No recusal. Five years ago, Judge Winter, right before he took senior status, had a conversation with the member of a law firm about whether he would continue to serve on the bench or take senior status. The lawyer told Judge Winter that if he chose to leave the bench, his firm would be interested in discussing the possibility of employing him at his firm. Judge Winter chose to continue on the bench as a senior judge. There were no further conversations on the matter. Now, one of the firms (I suspect that it is Mayer, Brown, Rowe & Maw L.L.P., but I could be wrong.) is appearing in a case before Judge Winter. He has stated that he does not think this conversation five years ago warrants recusal. No kidding.
The decision in In re CBI Holding Co. (Bankruptcy Services, Inc. v. Ernst & Young) can be found at the Second Circuit website. If I find a better site, I will post it.
Friday, September 23, 2005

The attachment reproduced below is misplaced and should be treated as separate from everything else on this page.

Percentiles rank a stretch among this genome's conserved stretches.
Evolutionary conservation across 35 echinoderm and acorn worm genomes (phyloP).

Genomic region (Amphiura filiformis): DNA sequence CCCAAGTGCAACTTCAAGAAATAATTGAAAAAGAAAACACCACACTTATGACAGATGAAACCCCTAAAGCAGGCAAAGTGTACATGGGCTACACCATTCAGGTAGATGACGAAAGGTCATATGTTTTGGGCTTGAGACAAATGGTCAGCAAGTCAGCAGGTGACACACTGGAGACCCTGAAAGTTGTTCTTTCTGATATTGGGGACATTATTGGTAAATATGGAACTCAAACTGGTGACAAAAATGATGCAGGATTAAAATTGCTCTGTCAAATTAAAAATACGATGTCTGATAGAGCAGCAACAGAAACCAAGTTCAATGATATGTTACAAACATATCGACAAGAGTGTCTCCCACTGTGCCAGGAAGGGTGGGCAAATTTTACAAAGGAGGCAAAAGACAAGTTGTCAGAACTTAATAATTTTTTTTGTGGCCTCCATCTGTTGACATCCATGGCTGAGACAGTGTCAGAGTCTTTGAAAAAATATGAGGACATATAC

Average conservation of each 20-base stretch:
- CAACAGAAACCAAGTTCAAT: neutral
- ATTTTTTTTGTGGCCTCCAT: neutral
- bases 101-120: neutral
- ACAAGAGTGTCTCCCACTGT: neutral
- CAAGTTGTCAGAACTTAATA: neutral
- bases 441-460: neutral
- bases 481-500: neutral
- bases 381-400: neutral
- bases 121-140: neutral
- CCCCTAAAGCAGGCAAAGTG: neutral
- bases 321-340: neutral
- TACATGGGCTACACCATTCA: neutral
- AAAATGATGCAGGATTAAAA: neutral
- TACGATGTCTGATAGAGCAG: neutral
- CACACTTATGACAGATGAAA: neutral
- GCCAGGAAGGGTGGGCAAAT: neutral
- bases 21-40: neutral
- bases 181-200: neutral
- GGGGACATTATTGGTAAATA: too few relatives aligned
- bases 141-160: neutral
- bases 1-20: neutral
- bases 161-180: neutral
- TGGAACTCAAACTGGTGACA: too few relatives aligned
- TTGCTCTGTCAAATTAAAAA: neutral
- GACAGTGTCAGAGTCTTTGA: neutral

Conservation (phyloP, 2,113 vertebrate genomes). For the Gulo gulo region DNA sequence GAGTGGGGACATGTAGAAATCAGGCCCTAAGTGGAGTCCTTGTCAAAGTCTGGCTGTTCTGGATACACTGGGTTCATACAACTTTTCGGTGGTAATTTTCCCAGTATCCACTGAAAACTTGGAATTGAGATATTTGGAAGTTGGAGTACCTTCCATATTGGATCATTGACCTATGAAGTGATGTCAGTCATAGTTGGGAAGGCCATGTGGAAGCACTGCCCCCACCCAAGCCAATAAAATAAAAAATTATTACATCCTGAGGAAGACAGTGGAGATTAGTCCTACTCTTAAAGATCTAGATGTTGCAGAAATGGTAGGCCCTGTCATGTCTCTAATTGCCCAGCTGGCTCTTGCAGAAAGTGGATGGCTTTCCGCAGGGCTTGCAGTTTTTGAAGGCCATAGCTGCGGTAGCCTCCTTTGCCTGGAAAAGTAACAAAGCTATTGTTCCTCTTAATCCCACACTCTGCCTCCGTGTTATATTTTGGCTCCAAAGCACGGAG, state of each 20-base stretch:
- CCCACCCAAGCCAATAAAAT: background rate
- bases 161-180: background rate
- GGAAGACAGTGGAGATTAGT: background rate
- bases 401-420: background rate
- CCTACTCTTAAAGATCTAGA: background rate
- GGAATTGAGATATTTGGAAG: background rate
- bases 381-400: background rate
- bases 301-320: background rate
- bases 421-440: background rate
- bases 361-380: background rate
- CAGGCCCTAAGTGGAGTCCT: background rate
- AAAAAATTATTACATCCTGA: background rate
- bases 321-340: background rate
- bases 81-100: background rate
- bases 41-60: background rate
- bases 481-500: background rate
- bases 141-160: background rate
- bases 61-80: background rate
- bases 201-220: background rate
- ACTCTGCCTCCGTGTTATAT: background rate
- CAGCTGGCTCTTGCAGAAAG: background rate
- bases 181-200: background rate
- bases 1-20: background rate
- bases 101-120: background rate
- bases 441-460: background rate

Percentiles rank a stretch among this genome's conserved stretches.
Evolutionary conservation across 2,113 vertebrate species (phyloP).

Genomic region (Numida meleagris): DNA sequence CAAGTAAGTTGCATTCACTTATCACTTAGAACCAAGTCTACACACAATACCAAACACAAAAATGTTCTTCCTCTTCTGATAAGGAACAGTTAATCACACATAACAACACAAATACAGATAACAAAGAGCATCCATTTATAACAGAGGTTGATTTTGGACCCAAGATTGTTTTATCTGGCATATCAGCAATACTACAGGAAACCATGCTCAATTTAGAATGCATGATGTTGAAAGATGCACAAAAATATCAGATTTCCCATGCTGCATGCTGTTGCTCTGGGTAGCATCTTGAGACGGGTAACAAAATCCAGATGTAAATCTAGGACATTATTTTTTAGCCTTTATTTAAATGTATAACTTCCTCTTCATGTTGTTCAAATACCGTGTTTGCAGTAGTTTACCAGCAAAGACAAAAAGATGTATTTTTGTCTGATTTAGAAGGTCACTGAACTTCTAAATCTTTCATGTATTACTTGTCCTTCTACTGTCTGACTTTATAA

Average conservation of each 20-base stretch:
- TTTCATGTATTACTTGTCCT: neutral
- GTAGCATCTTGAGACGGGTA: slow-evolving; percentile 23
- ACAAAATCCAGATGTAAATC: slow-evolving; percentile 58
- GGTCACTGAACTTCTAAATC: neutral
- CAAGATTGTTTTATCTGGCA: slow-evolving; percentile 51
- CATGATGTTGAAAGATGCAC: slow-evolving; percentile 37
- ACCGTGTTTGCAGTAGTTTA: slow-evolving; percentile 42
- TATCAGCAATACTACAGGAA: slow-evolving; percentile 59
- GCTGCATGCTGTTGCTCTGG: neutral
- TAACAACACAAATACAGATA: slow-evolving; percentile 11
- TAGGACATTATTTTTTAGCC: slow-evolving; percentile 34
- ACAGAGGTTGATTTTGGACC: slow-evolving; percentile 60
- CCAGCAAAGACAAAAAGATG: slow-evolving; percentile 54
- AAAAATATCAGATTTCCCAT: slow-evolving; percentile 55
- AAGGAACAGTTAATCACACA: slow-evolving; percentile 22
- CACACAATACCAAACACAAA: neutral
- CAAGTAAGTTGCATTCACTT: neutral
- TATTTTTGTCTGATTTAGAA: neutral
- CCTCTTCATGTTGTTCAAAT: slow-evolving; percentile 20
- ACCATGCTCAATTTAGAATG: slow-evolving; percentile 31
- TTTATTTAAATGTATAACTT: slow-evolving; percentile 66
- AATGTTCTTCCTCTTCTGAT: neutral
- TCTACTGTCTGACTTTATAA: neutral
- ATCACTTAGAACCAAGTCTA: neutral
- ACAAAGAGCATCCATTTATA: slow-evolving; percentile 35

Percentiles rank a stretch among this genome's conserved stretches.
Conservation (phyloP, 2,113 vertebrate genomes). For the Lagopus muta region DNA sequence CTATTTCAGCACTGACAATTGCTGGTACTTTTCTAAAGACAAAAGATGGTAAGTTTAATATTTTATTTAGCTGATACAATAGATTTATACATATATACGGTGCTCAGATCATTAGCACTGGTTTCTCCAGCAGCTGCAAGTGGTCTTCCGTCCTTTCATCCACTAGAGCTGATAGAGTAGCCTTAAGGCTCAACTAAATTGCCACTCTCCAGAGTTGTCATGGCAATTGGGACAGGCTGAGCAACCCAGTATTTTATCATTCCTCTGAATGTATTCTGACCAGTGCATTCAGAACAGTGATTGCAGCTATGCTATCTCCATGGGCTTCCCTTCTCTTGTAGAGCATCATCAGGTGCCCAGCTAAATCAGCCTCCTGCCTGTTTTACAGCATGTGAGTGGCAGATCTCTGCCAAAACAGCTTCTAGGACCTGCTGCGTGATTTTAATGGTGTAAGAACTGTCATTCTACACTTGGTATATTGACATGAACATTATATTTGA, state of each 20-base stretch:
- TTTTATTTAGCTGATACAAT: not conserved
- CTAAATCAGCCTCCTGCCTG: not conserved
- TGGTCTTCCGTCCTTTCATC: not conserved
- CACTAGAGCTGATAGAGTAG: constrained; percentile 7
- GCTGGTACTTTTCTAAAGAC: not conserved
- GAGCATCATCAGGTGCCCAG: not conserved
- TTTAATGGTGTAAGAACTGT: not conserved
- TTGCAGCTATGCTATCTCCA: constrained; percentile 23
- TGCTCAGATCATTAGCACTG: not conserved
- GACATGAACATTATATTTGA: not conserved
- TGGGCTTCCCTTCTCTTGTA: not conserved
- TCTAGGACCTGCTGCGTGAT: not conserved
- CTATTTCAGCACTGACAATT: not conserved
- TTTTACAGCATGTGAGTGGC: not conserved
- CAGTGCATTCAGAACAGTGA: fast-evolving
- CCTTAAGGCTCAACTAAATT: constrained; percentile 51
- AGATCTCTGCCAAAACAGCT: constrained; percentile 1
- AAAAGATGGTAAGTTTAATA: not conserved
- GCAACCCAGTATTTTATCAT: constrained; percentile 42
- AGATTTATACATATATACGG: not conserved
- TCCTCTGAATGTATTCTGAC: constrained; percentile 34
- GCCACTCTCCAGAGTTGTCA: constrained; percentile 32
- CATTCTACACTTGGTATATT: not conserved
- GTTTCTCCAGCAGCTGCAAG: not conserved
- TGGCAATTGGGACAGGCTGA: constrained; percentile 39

Congratulations. I know that it's off-topic, but I want to congratulate fellow-blogger Heidi Bond of Letters of Marque, who has just disclosed on her blog that she will be clerking for the Honorable Alex Kozinski of the Ninth Circuit. True, it's not as good as the Second Circuit, but it's still pretty good.
Thursday, September 08, 2005
Hague Protocol of 1955. The dispute was simple. A shipper was seeking to recover from an air carrier for loss of goods transported by international air freight. The legal issue, however, turned on something more esoteric -- whether the United States was a party to the Hague Protocol of 1955, which amended tthe Warsaw Convention of 1929. The Warsaw Convention is a multilaateral treaty that regulates, among other things, the liability for international air carriers. The District Court had held that United States has acceded to the Hague Protocol when it ratified Montreal Protocol No. 4 in 1998, but the Second Circuit held that the United States did not become a party to the Hague Protocol until after the Senate consented to the Protocol's ratification on July 31, 2003. The case was remanded to the District Court for further proceedings. The decision in Avero Belgium Insurance v. American Airlines, Inc. can be found on the Second Circuit website. When I get a more direct URL, I will post it.